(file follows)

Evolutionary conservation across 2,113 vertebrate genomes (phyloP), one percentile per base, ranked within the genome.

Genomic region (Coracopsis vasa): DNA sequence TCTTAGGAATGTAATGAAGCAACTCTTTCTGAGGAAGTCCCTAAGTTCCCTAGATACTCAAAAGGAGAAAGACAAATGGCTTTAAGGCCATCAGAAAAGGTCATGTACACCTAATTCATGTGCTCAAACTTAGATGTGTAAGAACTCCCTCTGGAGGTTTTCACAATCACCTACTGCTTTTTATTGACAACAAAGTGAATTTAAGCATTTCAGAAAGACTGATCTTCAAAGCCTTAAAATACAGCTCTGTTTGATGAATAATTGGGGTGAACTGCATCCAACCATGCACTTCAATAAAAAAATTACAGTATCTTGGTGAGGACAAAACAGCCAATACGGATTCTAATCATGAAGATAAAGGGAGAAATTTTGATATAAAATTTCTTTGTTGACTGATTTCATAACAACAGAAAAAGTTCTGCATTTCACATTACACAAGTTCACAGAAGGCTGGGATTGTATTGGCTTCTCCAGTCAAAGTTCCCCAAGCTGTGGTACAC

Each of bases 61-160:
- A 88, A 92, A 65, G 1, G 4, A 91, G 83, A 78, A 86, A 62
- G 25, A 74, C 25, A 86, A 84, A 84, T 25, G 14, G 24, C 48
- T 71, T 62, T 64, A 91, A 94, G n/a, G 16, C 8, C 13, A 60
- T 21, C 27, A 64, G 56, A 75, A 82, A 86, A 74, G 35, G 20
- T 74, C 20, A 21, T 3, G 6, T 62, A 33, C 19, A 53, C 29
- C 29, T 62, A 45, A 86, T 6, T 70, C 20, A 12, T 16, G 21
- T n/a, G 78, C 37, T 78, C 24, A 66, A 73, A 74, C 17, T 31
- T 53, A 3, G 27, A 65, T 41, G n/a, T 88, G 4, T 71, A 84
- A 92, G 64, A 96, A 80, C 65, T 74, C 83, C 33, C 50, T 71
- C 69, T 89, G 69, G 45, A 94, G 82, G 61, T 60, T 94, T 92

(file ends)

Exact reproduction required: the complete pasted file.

Evolutionary conservation across 2,113 vertebrate genomes (phyloP), one percentile per base, ranked within the genome.

Genomic region (Coracopsis vasa): DNA sequence TCTTAGGAATGTAATGAAGCAACTCTTTCTGAGGAAGTCCCTAAGTTCCCTAGATACTCAAAAGGAGAAAGACAAATGGCTTTAAGGCCATCAGAAAAGGTCATGTACACCTAATTCATGTGCTCAAACTTAGATGTGTAAGAACTCCCTCTGGAGGTTTTCACAATCACCTACTGCTTTTTATTGACAACAAAGTGAATTTAAGCATTTCAGAAAGACTGATCTTCAAAGCCTTAAAATACAGCTCTGTTTGATGAATAATTGGGGTGAACTGCATCCAACCATGCACTTCAATAAAAAAATTACAGTATCTTGGTGAGGACAAAACAGCCAATACGGATTCTAATCATGAAGATAAAGGGAGAAATTTTGATATAAAATTTCTTTGTTGACTGATTTCATAACAACAGAAAAAGTTCTGCATTTCACATTACACAAGTTCACAGAAGGCTGGGATTGTATTGGCTTCTCCAGTCAAAGTTCCCCAAGCTGTGGTACAC

Each of bases 61-160:
- A 88, A 92, A 65, G 1, G 4, A 91, G 83, A 78, A 86, A 62
- G 25, A 74, C 25, A 86, A 84, A 84, T 25, G 14, G 24, C 48
- T 71, T 62, T 64, A 91, A 94, G n/a, G 16, C 8, C 13, A 60
- T 21, C 27, A 64, G 56, A 75, A 82, A 86, A 74, G 35, G 20
- T 74, C 20, A 21, T 3, G 6, T 62, A 33, C 19, A 53, C 29
- C 29, T 62, A 45, A 86, T 6, T 70, C 20, A 12, T 16, G 21
- T n/a, G 78, C 37, T 78, C 24, A 66, A 73, A 74, C 17, T 31
- T 53, A 3, G 27, A 65, T 41, G n/a, T 88, G 4, T 71, A 84
- A 92, G 64, A 96, A 80, C 65, T 74, C 83, C 33, C 50, T 71
- C 69, T 89, G 69, G 45, A 94, G 82, G 61, T 60, T 94, T 92